From time to time, sharing common elements and following community rules can lead to disagreements. However, there are ways to resolve disputes.
If you disagree with a policy taken by your condominium board, or feel the condo corporation is not being properly managed in some way, you have a number of options. You can:
Discuss your concern informally with members of the board or management
This is usually the best way to start and may be enough to solve the problem.
Write to the board requesting formal consideration of your concern
You may also ask to speak about your concern at a board meeting. Generally, only directors have a right to attend board meetings, but they can invite you if they wish.
Raise your concern at an annual general meeting of the owners
At an annual general meeting, an owner may ask to discuss anything about the condo corporation, like how it’s run, question about the condo property, etc. This is a good way to test if other owners share your concern.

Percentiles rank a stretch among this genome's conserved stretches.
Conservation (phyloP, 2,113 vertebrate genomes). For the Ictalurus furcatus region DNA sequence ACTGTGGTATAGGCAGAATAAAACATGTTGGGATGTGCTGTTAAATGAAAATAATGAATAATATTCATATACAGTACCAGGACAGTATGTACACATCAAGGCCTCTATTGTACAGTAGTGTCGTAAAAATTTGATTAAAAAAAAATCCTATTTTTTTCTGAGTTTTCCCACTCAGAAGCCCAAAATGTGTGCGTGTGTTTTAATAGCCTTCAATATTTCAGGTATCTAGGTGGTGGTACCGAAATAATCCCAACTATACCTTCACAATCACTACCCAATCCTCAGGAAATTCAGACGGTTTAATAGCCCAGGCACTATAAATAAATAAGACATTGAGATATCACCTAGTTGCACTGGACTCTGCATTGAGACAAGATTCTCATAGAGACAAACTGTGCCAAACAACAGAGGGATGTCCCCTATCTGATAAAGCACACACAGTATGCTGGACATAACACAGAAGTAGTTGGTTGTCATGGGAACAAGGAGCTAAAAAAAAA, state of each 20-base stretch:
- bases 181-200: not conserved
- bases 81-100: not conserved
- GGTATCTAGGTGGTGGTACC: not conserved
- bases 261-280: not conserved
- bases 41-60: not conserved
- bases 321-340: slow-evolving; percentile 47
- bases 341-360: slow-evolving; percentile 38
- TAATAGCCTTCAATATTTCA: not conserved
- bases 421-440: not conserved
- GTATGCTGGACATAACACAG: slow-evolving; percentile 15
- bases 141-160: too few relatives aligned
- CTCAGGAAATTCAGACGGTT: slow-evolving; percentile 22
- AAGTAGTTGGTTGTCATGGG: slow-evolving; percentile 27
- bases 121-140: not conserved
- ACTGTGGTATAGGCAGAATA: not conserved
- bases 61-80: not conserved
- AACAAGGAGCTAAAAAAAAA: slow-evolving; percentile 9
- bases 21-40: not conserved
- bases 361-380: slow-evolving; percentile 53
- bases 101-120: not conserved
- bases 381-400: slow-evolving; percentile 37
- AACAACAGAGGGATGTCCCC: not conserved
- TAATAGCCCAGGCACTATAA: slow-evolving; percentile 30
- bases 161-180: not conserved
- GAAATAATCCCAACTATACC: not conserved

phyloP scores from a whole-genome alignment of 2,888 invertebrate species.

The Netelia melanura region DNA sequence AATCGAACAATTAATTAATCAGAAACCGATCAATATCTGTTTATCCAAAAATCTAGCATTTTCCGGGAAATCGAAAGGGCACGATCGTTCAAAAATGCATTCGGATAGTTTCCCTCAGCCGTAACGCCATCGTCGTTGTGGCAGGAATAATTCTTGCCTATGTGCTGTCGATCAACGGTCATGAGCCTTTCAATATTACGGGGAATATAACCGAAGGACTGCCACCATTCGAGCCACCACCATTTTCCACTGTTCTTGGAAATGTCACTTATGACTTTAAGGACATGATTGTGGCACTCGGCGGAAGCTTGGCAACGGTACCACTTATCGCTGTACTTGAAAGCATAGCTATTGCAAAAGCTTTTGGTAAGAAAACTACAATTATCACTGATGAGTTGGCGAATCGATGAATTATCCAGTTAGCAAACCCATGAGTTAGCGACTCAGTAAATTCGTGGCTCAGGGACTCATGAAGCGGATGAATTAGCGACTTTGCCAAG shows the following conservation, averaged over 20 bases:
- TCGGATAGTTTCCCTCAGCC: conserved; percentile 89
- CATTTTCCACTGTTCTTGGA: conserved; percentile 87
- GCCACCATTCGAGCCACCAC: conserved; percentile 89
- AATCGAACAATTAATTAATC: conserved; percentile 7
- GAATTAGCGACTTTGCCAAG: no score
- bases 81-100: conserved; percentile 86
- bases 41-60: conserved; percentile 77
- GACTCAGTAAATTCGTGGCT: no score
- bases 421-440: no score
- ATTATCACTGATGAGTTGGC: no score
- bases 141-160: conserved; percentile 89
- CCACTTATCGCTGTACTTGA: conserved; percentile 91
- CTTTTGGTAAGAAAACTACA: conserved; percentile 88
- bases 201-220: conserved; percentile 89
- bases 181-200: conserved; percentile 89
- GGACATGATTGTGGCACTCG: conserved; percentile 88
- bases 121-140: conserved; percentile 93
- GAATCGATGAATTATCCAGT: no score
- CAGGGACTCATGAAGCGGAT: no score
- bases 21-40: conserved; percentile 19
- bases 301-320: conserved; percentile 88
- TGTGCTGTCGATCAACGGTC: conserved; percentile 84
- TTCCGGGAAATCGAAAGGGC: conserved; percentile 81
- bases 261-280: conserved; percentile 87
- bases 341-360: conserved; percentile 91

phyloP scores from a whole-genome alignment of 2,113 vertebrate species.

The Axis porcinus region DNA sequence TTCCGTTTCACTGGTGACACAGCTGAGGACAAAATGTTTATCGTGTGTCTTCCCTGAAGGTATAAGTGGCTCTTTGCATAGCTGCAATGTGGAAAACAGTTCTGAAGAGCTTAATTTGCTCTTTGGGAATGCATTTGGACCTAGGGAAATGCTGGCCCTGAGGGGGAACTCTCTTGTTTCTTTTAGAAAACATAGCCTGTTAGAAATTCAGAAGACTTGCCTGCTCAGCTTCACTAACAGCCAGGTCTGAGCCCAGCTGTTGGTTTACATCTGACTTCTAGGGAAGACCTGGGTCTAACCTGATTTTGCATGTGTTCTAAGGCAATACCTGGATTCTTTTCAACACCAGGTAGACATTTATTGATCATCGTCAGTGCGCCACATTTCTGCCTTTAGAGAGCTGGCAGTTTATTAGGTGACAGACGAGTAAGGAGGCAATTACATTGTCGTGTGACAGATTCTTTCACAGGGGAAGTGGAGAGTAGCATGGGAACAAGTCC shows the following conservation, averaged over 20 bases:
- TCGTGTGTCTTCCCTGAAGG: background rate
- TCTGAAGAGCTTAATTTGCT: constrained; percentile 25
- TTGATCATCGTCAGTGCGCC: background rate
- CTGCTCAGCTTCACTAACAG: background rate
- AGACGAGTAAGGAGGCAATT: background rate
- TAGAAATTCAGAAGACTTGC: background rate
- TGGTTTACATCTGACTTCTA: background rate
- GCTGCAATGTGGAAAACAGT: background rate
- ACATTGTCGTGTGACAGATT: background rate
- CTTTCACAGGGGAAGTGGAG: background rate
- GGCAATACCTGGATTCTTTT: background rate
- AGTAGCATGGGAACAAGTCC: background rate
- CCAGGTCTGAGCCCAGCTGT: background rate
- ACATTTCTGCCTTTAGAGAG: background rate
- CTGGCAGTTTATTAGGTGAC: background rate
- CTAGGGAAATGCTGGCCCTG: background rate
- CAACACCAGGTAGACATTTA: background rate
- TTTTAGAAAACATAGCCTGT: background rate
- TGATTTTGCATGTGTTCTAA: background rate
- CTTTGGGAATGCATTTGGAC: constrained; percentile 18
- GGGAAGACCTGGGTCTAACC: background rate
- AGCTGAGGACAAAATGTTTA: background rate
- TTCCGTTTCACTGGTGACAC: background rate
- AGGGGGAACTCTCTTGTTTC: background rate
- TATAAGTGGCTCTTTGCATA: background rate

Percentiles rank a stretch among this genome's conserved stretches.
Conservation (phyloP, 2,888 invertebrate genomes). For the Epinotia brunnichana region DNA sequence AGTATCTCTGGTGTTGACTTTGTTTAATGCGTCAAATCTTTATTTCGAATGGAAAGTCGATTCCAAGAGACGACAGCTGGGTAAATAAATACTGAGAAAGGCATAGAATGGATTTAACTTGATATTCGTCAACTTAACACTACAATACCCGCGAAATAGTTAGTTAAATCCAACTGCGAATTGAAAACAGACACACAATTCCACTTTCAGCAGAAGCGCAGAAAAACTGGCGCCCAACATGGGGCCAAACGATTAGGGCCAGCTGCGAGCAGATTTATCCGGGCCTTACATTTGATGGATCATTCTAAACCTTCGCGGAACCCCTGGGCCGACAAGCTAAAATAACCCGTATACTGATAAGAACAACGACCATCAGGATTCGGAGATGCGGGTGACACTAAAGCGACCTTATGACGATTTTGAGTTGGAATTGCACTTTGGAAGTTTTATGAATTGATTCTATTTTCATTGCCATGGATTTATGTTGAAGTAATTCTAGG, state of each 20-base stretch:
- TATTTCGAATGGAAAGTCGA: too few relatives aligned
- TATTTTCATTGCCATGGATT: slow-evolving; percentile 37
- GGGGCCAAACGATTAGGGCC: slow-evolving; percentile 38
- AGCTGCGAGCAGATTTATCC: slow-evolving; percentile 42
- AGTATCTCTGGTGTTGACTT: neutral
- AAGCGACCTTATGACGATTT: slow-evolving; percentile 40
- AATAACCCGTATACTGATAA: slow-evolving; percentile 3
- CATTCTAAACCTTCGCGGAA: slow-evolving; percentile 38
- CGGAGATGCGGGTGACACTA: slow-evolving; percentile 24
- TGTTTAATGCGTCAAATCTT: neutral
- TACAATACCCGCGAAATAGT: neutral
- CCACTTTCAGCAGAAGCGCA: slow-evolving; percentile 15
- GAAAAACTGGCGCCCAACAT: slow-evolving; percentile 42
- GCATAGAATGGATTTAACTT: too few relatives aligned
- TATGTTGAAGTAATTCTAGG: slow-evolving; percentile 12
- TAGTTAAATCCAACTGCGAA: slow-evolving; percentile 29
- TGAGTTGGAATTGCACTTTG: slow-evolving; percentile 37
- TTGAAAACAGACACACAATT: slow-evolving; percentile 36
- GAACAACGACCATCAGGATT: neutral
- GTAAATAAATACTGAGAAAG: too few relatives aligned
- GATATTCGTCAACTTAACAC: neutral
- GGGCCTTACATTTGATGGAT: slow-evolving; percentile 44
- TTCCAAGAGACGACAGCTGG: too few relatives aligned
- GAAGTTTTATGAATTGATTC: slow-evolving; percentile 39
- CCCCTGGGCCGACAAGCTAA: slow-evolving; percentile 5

Make your concern the topic of a special owners meeting
Owners may call on the board to have a special owners’ meeting, known as a requisition meeting. To do this unit owners have to send the board a written petition (known as a “requisition”) with the support of owners of at least 15% of the units in the condominium.
Mediation and arbitration
If a disagreement cannot be resolved in these ways, there are further steps you can take, like mediation, arbitration and other legal actions. The steps you take depend on the nature of your dispute.
In many cases, mediation is a mandatory first step. This is where a neutral facilitator is brought in to help work out a mutually-agreeable solution (mediation is the preferred approach because it’s often less costly than filing a case with the courts).
If mediation fails, binding arbitration is the next step. This is where an impartial person, an arbitrator or panel of arbitrators, conducts a hearing and makes a ruling on the issues in dispute. The people involved in the dispute bring evidence to this hearing and the arbitrator makes a binding decision. There are cases where an arbitration decision can successfully be appealed to a court.
Mediation and arbitration processes are sometimes called alternative dispute resolution (ADR). Mediators and arbitrators are listed in online directories (e.g., YellowPages.ca) and through organizations (e.g., ADR Institute of Ontario).
It may be in your best interest to cooperate with your condo corporation if it asks that you take part in mediation or arbitration to resolve a dispute.
Talk to your lawyer if you are considering legal action against your condo corporation. In most cases, you cannot take a condo corporation dispute to court without having tried mediation first.